Parch, a new non-alcoholic RTD is full of agave and desert botanicals
According to the numbers, agave spirits and ready to drink (RTD) cocktails are the two fastest growing categories in the world of spirits. So what happens when you combine those trends and add two more rising categories, non alcohol (NA) cocktails and adaptogens? You get Parch, an agave based non alcohol RTD cocktail that launched in the summer of 2022 with two expressions, the Prickly Paloma and the Spiced Piñarita.
Parch was founded by Rodolfo Aldana and Ila Byrne, two ex-Diageo employees. They were driven by a love of agave and a desire to create products that recognize a growing interest in non alcoholic beverages. Marrying those two interests was the true challenge: How do you create a drink that maintains the flavor of the agave without the alcohol? How do you create a drink that can stand on its own?
About that non-alcohol market
Non-alcoholic cocktails, aka Mocktails, have evolved dramatically over the past few years. Once the preserve of children, remember the Shirley Temple?, today bartenders devote as much time building NA cocktails to their alcoholic relations. Most major cocktail bars now have at least some NA cocktails on their menus. Some have entire NA menus.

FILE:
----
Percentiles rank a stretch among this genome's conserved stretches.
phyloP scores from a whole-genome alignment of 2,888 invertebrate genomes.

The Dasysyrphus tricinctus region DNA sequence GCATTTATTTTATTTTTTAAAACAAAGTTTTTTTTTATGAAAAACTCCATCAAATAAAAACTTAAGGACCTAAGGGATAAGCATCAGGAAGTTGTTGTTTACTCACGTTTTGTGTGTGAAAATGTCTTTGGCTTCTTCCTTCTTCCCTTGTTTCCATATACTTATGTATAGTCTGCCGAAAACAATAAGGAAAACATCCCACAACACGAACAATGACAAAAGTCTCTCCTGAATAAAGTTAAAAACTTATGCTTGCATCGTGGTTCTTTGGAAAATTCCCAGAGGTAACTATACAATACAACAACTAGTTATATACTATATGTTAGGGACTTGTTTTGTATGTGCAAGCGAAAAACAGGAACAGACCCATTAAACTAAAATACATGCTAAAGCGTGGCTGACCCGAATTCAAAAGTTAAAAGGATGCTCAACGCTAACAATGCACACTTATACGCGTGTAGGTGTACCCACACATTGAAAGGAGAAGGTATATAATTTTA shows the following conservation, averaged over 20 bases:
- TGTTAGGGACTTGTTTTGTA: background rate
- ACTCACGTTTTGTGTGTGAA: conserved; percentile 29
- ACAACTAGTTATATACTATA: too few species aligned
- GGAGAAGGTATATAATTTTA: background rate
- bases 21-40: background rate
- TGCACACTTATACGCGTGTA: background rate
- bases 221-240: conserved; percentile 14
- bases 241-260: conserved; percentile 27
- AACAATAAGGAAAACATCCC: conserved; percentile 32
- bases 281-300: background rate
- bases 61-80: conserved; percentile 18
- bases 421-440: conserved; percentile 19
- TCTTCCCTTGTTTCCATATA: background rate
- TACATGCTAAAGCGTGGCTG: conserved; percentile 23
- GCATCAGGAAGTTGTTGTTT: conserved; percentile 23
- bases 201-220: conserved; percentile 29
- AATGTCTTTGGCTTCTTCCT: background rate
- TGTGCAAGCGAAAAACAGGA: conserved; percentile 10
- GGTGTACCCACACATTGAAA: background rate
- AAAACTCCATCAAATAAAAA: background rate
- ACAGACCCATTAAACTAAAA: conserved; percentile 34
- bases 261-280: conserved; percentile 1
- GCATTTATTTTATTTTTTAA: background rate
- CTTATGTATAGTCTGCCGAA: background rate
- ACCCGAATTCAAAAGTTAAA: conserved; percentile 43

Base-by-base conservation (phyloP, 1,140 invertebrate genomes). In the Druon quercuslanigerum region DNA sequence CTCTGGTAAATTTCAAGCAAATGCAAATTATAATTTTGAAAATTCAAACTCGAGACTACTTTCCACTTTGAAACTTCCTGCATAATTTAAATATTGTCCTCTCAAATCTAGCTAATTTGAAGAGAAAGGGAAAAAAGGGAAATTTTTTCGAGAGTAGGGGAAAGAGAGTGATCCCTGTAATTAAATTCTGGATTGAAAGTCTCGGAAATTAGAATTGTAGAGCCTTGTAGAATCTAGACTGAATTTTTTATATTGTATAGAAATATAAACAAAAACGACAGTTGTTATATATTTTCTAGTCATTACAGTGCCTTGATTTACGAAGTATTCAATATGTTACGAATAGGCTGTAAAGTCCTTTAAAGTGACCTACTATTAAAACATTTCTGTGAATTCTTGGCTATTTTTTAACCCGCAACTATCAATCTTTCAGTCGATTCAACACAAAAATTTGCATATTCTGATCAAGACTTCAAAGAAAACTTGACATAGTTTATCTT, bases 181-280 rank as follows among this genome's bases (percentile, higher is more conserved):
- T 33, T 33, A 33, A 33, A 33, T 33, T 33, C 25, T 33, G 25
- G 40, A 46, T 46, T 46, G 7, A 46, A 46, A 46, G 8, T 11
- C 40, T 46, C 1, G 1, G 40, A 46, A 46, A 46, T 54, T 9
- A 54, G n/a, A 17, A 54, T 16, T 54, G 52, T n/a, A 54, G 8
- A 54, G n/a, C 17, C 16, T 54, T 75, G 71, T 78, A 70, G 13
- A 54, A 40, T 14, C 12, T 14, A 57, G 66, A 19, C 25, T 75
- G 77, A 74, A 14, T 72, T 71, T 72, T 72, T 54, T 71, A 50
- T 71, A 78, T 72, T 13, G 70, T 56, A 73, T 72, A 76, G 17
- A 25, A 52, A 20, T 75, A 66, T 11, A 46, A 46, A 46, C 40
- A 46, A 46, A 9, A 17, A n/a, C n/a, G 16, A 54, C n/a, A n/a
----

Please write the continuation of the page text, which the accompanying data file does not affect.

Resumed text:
As Planet Money recently wrote, “Of course, instead of imbibing one of these new-fangled liquid concoctions, you could simply drink juice or water. But you may legitimately like the taste of beer, wine and spirits. Moreover, alcohol plays this almost ceremonial role in our festivities and social gatherings — as it has for thousands of years. These nonalcoholic alternative drinks offer consumers a way to sip something festive while avoiding the pitfalls of alcohol; or at least reduce their overall alcohol consumption.”